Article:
The Feast of Unleavened Bread
The Passover cleanses the bride. Then follows the Feast of Unleavened Bread, a feast of purification of the bride. She must learn to come out of sin and all aspects of falseness. It’s one thing to have the blood of the Lamb spread on your doorpost to free you from Egyptian (sin’s) bondage. It’s quite another to walk free of sin and put on Jesus’ righteousness, represented by eating unleavened bread for seven days. Blessing that bread without leaven (leaven depicts sin) every day of the feast in communion, along with the wine blessed as the blood of Jesus, brings home the lesson that we need to depend on Jesus’ righteousness to be the Pentecost first fruits and persevere to the time pictured by Trumpets — the marriage to Jesus.
God gave us this time of eating unleavened bread so we could refocus our priorities back to Jesus and the Kingdom of God.
The first Day of Unleavened Bread is the day of the new man. The Book of Hebrews is written with these days in mind, and God encourages us by declaring that He accepts us as His beloved children as He accepted Jesus (Heb. 1:5).
How do we keep this feast? First of all, we need to either make or obtain some unleavened bread. Unleavened bread is to be eaten beginning on sunset the evening of the first day of the feast, the day after the evening Passover service, until the end of the feast. Using flour without yeast or any leavening agent, you can make the unleavened bread. Flat breads that do not have leavening agents such as bicarbonate of soda, baking powder, or yeast, can sometimes be obtained at grocery stores. Jewish matzos are also available at some stores during this period.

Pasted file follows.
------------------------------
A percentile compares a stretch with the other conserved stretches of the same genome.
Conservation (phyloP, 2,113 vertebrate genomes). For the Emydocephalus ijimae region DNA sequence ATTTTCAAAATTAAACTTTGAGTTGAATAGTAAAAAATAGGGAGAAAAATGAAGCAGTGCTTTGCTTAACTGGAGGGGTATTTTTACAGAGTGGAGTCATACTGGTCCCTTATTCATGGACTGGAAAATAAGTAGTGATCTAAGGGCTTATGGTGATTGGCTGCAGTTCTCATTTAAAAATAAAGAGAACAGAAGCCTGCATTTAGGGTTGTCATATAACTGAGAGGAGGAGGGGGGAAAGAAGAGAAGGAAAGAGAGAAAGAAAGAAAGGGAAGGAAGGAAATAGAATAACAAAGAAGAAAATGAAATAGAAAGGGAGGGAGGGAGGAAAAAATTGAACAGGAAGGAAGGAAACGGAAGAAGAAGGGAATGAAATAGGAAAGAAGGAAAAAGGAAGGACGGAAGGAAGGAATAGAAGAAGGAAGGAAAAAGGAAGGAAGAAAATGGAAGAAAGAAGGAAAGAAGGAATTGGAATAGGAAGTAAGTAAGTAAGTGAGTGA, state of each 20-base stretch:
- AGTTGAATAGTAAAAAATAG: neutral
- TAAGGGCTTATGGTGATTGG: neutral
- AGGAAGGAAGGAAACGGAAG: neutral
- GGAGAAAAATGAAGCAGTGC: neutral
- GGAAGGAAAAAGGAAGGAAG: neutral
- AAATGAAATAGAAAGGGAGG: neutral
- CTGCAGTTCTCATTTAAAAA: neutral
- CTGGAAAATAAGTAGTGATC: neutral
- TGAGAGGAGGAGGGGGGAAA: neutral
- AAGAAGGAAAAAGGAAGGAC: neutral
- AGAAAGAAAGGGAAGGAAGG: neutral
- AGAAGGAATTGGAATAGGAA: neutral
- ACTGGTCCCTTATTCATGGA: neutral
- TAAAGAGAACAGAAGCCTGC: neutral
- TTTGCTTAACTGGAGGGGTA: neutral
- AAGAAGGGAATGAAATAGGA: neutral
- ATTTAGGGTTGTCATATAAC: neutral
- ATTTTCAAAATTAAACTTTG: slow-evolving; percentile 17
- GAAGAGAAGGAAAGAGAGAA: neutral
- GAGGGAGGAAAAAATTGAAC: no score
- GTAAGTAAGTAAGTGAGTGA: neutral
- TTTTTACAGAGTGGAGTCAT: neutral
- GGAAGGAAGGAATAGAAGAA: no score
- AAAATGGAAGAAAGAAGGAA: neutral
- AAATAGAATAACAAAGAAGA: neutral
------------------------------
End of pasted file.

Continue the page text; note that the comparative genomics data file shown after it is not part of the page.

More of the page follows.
The only commanded assemblies required are on the holy days during the feast, the first day, the weekly Sabbath that becomes a high day of celebration, and the last holy day. Ideally, we celebrate with group meetings every day. However, the main thing is to keep the holy days holy by not working and to have some form of personal celebration each day of the feast. It’s a time for extra Bible study, meditation on the Word, prayer, and songs of praise and worship.
As we eat some unleavened bread daily, at a minimum taking communion daily, we can thank God that He has given us the gift of Jesus’ righteousness and His resurrected life in us, which the weekly Sabbath during the feast specifically celebrates. That is the day Jesus arose, of which the pagan Easter is a counterfeit. Rejoice that He is risen and lives in you.
If you are alone to celebrate, you are pleasing God by your observance of the feast. Pray, however, for believers to come in agreement with you, since where only two or three are gathered, Jesus is among you to have a true church service, especially on His holy days. You might want to read aloud the Book of Hebrews, since this book is ideal to read for this feast. Be sure to read the part of Leviticus 23 that commands these feasts. I Corinthians 5:7-8 is a New Testament that enjoins the observance of Passover and Unleavened Bread, as well a passing reference in Acts 20:6.
This feast is a time of self-examination to find sin in our lives so as to release it to Jesus, yet much more a time of celebration of the freedom from sin by the power of God in us. Jesus is the personification of grace. He is the empowerment inside us that enables us to be over-comers. This feast is the celebration of Jesus as our Deliverer. It was on the last holy day that Jesus opened the Red Sea and brought the believers out of the reach of the Egyptians, a symbol of sin and the world of sin around us.
The first night of the feast is called in Exodus 12:42 a “Night to be much observed or remembered.” That’s why Freedom Church of God has adopted the godly tradition of celebrating with a festive meal in members’ homes. Members extend hospitality to each other on that night for a family-type celebration to begin the feast in a rejoicing mode. It is the night that Israel came out of Egypt, so we begin the celebration of coming out of the slavery of sin.
This feast evokes many themes too numerous to mention here. We suggest you look into our search engine or the A-Z topics page for related sermons, especially those listed under sin, grace, pride, forgiveness, and trauma. The second day of Unleavened Bread is the second most anointed time after Atonement to receive freedom from trauma through the trauma communion available on our web site.
Remember that our Father of mercies meets us where we are. Ask for His help to keep the best feast you are able to keep at this juncture in your walk with Jesus. He will bless you for your obedience.